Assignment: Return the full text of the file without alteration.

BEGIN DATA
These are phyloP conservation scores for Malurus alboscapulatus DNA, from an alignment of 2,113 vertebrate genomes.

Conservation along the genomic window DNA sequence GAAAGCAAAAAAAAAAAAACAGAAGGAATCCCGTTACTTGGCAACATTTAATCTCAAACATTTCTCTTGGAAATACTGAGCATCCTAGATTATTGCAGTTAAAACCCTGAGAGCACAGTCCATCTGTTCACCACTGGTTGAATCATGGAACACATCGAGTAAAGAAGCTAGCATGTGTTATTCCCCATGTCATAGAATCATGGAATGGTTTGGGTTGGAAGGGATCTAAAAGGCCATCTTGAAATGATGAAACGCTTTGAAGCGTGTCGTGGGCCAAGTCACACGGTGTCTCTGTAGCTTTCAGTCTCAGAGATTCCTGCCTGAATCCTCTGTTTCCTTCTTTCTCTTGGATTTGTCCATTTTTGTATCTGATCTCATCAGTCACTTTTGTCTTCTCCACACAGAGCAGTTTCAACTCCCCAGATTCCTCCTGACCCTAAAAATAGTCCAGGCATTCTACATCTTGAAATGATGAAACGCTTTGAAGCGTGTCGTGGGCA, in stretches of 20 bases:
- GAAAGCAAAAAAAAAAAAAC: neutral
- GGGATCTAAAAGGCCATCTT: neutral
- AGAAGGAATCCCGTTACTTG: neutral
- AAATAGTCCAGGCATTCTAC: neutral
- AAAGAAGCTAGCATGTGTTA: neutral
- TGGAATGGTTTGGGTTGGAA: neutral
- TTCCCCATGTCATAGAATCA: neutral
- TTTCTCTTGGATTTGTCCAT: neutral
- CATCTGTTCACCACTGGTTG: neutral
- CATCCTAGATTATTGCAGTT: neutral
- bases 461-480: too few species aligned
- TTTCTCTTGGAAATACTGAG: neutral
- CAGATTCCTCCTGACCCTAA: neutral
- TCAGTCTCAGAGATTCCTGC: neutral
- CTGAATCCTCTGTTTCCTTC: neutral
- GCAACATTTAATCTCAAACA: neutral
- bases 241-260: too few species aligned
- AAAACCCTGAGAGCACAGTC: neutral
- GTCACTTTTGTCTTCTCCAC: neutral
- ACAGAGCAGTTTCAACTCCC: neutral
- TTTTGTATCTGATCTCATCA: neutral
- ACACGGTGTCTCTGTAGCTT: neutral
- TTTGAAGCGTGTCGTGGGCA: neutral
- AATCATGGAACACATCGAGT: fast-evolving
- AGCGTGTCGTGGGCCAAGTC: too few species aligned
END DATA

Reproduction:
These are phyloP conservation scores for Malurus alboscapulatus DNA, from an alignment of 2,113 vertebrate genomes.

Conservation along the genomic window DNA sequence GAAAGCAAAAAAAAAAAAACAGAAGGAATCCCGTTACTTGGCAACATTTAATCTCAAACATTTCTCTTGGAAATACTGAGCATCCTAGATTATTGCAGTTAAAACCCTGAGAGCACAGTCCATCTGTTCACCACTGGTTGAATCATGGAACACATCGAGTAAAGAAGCTAGCATGTGTTATTCCCCATGTCATAGAATCATGGAATGGTTTGGGTTGGAAGGGATCTAAAAGGCCATCTTGAAATGATGAAACGCTTTGAAGCGTGTCGTGGGCCAAGTCACACGGTGTCTCTGTAGCTTTCAGTCTCAGAGATTCCTGCCTGAATCCTCTGTTTCCTTCTTTCTCTTGGATTTGTCCATTTTTGTATCTGATCTCATCAGTCACTTTTGTCTTCTCCACACAGAGCAGTTTCAACTCCCCAGATTCCTCCTGACCCTAAAAATAGTCCAGGCATTCTACATCTTGAAATGATGAAACGCTTTGAAGCGTGTCGTGGGCA, in stretches of 20 bases:
- GAAAGCAAAAAAAAAAAAAC: neutral
- GGGATCTAAAAGGCCATCTT: neutral
- AGAAGGAATCCCGTTACTTG: neutral
- AAATAGTCCAGGCATTCTAC: neutral
- AAAGAAGCTAGCATGTGTTA: neutral
- TGGAATGGTTTGGGTTGGAA: neutral
- TTCCCCATGTCATAGAATCA: neutral
- TTTCTCTTGGATTTGTCCAT: neutral
- CATCTGTTCACCACTGGTTG: neutral
- CATCCTAGATTATTGCAGTT: neutral
- bases 461-480: too few species aligned
- TTTCTCTTGGAAATACTGAG: neutral
- CAGATTCCTCCTGACCCTAA: neutral
- TCAGTCTCAGAGATTCCTGC: neutral
- CTGAATCCTCTGTTTCCTTC: neutral
- GCAACATTTAATCTCAAACA: neutral
- bases 241-260: too few species aligned
- AAAACCCTGAGAGCACAGTC: neutral
- GTCACTTTTGTCTTCTCCAC: neutral
- ACAGAGCAGTTTCAACTCCC: neutral
- TTTTGTATCTGATCTCATCA: neutral
- ACACGGTGTCTCTGTAGCTT: neutral
- TTTGAAGCGTGTCGTGGGCA: neutral
- AATCATGGAACACATCGAGT: fast-evolving
- AGCGTGTCGTGGGCCAAGTC: too few species aligned